Boogie and Boogaloo

If anyone is in any doubt about Cassidy’s lack of common sense, I suggest they go no further than these words.

Nobody is sure of their origin, though a boogie seems to have originally been a house party thrown by people in poor black neighbourhoods to raise enough money for the rent. It was in use in this sense by 1917. The musical and other meanings seem to come later.

Cassidy traces these words to the Irish bogadh and bogadh luath. Bogadh is defined by Ó Dónaill as ‘softening, becoming soft, moving, loosening’. I personally don’t think that these are a great match for the known meanings of boogie and the sound certainly isn’t close. Why wouldn’t it be bogga or boggoo rather than boogie if the word genuinely came from Irish? Luath generally means early in Irish (though it can mean fast), so bogadh luath would actually make me think of someone moving house early in the morning rather than strutting their funky stuff.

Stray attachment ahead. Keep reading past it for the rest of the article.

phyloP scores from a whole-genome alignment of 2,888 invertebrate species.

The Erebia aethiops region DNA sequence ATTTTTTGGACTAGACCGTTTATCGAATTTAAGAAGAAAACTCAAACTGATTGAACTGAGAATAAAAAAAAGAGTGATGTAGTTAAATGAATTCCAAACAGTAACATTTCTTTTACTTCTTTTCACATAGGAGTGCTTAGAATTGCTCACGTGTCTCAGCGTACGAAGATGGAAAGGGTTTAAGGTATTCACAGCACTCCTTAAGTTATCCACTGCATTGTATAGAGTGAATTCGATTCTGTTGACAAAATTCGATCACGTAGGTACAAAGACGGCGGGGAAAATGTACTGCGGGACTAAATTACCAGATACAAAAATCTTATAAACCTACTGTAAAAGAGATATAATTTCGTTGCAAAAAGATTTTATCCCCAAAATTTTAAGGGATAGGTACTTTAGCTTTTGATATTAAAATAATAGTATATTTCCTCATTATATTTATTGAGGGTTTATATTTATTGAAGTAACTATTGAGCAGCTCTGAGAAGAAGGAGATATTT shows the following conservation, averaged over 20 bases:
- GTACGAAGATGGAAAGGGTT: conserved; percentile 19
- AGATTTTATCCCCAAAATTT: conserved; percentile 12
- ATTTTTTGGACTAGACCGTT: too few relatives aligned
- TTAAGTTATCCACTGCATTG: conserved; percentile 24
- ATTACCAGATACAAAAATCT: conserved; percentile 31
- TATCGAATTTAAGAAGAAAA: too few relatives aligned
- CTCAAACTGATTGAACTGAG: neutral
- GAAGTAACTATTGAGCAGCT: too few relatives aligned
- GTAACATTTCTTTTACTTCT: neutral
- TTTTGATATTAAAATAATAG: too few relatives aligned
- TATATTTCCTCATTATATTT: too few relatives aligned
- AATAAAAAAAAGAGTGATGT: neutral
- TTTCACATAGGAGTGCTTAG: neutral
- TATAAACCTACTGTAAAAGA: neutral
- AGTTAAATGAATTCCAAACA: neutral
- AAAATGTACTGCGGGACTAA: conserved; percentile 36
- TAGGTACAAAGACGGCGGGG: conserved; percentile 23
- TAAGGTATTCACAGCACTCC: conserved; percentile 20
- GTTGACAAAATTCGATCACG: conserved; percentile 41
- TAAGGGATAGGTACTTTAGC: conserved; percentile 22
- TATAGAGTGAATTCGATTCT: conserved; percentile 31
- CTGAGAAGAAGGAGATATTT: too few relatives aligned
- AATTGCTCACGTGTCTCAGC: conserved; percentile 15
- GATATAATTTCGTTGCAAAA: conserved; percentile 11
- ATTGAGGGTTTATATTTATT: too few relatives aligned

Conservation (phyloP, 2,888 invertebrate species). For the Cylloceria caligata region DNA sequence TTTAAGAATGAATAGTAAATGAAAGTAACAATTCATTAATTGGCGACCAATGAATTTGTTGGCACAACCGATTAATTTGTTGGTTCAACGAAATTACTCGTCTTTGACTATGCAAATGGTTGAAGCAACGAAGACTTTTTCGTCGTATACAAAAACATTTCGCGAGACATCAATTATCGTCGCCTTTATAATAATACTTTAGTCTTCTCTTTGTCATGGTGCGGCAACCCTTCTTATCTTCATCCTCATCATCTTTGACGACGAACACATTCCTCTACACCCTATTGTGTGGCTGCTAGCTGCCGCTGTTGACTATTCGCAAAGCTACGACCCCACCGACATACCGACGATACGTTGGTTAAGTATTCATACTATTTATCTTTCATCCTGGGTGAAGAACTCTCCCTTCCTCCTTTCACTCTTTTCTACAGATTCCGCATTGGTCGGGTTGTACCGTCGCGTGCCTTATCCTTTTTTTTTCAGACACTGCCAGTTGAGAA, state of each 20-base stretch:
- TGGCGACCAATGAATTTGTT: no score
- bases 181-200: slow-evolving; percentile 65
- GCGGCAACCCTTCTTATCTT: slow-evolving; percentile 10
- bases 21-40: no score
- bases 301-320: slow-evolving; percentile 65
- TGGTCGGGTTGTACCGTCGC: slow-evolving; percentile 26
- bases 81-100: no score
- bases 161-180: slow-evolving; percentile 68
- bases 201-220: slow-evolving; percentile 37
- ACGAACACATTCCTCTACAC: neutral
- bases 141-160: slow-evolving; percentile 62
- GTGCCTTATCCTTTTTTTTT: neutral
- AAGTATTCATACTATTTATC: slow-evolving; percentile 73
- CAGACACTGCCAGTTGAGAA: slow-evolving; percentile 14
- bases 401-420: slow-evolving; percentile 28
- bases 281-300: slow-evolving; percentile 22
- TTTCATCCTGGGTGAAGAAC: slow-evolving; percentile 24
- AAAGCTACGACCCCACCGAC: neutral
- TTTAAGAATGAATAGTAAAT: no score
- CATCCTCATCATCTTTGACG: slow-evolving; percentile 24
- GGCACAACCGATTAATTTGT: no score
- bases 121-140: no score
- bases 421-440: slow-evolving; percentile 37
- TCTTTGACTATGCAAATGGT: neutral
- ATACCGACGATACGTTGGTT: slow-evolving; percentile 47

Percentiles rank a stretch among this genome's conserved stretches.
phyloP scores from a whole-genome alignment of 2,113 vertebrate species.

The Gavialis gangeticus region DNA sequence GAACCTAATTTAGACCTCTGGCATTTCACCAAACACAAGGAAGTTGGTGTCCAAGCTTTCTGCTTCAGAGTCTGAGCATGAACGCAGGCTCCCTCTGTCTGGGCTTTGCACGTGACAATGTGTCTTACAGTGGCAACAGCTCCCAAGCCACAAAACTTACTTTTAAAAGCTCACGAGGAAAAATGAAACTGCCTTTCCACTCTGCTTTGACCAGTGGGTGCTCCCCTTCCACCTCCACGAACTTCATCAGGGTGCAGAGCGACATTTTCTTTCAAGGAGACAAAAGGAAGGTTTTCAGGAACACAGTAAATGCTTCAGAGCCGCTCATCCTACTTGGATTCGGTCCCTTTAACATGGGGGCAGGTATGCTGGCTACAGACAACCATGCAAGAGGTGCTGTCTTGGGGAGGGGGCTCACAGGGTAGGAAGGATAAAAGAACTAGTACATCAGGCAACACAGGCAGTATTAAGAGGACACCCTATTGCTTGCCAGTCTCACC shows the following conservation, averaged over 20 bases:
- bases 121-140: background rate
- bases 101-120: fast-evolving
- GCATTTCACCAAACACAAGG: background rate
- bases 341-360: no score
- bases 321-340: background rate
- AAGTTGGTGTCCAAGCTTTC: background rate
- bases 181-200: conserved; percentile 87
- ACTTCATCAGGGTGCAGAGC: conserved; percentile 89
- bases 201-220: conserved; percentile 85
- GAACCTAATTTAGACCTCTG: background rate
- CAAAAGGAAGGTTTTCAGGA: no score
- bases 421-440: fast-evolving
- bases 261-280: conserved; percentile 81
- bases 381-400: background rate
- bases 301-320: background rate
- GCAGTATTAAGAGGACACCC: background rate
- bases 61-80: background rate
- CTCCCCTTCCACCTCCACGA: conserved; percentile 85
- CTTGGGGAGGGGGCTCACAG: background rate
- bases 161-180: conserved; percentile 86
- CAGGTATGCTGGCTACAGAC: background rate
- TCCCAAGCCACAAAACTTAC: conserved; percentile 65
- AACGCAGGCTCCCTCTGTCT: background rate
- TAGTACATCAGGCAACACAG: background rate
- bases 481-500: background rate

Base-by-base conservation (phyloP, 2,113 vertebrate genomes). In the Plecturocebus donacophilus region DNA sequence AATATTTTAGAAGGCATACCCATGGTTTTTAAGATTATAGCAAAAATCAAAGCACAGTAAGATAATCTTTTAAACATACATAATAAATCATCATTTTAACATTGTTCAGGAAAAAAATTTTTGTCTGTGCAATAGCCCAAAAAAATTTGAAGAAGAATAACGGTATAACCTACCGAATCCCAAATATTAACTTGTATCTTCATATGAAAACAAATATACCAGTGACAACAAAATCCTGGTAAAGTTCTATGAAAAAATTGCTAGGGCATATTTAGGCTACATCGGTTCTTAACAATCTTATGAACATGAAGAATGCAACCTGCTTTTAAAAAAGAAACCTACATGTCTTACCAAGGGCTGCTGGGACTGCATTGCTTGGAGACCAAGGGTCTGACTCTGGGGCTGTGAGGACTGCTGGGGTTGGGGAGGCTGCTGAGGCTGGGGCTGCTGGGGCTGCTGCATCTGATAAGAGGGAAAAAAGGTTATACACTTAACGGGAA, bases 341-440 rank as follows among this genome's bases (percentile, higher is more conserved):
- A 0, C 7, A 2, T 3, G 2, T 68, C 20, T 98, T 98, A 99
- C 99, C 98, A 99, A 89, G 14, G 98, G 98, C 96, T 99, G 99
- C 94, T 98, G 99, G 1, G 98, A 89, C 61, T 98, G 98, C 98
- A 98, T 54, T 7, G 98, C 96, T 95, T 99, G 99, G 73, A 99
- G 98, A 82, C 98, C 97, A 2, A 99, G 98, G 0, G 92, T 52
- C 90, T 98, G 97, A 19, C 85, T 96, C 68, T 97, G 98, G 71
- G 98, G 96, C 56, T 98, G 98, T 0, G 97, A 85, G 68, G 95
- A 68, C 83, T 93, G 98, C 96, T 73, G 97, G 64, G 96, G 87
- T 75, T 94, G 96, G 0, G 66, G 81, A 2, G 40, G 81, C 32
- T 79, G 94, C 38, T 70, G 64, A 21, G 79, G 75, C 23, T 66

As usual, it’s just a wild and uninformed guess by a crazy simpleton.


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